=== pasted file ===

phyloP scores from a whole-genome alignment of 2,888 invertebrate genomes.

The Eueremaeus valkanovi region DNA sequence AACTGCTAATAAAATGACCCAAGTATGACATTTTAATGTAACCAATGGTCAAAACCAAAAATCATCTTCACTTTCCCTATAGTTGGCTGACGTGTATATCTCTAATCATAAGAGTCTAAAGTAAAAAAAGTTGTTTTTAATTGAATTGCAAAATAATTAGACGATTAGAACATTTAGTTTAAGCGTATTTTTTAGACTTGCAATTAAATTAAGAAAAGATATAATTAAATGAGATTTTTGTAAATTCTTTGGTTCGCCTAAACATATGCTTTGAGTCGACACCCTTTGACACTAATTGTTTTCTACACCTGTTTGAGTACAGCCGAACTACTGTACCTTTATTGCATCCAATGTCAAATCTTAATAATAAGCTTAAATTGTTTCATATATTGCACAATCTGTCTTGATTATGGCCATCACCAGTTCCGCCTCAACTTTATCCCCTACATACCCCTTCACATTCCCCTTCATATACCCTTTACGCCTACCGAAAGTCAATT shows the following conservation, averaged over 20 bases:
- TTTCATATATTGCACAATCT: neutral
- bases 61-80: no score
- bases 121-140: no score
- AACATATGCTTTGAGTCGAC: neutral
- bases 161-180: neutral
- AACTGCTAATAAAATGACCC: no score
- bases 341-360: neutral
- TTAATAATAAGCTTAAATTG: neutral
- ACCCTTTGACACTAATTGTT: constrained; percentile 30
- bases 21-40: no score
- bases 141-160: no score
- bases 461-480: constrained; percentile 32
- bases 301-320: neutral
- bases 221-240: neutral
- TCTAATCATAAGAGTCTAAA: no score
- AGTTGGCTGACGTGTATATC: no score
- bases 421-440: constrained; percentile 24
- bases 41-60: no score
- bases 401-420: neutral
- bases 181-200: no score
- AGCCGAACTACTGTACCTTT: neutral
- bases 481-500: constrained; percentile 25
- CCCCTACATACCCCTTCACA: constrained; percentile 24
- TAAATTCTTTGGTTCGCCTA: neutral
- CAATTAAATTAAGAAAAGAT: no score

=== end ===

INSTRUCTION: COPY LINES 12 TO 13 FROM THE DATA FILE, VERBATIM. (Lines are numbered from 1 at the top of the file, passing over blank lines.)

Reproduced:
- bases 21-40: no score
- bases 141-160: no score